23.
Amouzadeh Omrani F, Kazemian G, Salimi S. Evaluation of syndesmosis reduction after removal syndesmosis screw in ankle fracture with syndesmosis injury. Adv Biomed Res 2019;8:50.  Back to cited text no. 23
[PUBMED]  [Full text]  
24.
Prior CP, Widnall JC, Rehman AK, Weller DM, Wood EV. A simplified, validated protocol for measuring fibular reduction on ankle CT. Foot Ankle Surg 2017;23:53-6.  Back to cited text no. 24
    
25.
Davidovitch RI, Weil Y, Karia R, Forman J, Looze C, Liebergall M, et al. Intraoperative syndesmotic reduction: three-dimensional versus standard fluoroscopic imaging. J Bone Joint Surg Am 2013;95:1838-43.  Back to cited text no. 25
    
26.
Nielson JH, Gardner MJ, Peterson MG, Sallis JG, Potter HG, Helfet DL, et al. Radiographic measurements do not predict syndesmotic injury in ankle fractures: An MRI study. Clin Orthop Relat Res 2005;436:216-21.  Back to cited text no. 26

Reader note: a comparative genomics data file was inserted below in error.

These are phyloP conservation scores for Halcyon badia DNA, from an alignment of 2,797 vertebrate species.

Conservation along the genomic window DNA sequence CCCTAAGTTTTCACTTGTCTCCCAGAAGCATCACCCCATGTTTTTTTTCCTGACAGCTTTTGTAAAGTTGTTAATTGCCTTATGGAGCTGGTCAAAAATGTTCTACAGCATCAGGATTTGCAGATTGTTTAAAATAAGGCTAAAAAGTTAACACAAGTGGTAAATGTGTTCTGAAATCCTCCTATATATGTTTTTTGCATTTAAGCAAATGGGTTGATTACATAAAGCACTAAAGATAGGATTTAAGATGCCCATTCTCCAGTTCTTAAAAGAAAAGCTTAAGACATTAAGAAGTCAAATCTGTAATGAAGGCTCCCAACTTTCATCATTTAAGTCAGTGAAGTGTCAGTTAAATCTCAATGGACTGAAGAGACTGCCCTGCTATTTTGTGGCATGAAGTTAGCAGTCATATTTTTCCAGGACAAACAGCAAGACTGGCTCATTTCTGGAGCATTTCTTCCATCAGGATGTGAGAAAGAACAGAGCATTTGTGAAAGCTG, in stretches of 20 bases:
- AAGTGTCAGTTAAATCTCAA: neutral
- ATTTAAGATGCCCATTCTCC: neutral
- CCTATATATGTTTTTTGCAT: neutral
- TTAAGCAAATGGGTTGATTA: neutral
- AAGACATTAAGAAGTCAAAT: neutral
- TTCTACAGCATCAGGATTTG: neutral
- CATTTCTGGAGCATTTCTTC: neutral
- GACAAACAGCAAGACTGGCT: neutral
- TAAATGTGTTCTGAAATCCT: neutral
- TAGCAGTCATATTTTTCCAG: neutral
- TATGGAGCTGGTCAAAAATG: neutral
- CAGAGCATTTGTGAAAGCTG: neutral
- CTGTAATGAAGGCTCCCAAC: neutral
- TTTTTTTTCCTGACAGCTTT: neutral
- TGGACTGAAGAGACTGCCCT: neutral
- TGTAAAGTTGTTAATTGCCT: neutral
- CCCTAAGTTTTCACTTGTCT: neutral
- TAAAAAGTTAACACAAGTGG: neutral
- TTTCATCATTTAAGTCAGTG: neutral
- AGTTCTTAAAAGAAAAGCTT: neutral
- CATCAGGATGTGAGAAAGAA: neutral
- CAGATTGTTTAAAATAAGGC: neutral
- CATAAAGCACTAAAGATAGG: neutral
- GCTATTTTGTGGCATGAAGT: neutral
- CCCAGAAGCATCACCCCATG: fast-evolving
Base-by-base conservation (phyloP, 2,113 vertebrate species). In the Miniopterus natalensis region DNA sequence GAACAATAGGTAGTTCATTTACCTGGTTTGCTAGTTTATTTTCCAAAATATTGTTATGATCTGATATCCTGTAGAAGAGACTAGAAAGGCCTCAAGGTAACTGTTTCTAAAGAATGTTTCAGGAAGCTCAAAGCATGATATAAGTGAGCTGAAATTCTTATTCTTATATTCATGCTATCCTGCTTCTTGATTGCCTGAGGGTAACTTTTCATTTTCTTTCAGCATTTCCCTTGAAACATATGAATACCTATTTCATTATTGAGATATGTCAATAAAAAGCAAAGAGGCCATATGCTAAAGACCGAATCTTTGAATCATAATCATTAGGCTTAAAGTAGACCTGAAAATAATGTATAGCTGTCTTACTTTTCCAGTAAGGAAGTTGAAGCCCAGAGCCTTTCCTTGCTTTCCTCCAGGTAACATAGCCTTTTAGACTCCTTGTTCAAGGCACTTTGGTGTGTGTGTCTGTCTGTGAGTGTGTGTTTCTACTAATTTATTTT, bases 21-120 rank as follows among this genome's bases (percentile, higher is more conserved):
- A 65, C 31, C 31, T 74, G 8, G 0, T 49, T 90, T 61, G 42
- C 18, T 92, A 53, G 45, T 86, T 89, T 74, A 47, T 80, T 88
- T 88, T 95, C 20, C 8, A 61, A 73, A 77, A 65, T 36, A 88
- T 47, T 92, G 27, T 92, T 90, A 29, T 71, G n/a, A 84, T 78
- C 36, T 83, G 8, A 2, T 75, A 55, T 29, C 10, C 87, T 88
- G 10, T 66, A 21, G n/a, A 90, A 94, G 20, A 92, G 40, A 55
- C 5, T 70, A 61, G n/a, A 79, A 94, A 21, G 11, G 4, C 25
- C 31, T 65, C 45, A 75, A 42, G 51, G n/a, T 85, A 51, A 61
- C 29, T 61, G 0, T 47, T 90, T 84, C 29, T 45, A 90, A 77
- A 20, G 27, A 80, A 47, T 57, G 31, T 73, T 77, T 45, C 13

27.
Pepe M, Kocadal O, Gunes Z, Calisal E, Ceritoglu K, Aktekin CN. A radiographic dye method for intraoperative evaluation of syndesmotic injuries. Foot Ankle Int 2017;38:1380-6.  Back to cited text no. 27
    


    Figures

  [Figure 1], [Figure 2], [Figure 3]
 
 
    Tables

  [Table 1], [Table 2], [Table 3]



 

Top
Previous article  Next article
 
  Search
 
Similar in PUBMED
   Search Pubmed for
   Search in Google Scholar for
 Related articles
Access Statistics
Email Alert *
Add to My List *
* Registration required (free)

 
  In this article
Abstract
Introduction
Materials and Me...
Results
Discussion
Conclusion
References
Article Figures
Article Tables

 Article Access Statistics
    Viewed724    
    Printed16    
    Emailed0    
    PDF Downloaded121    
    Comments [Add]    

Recommend this journal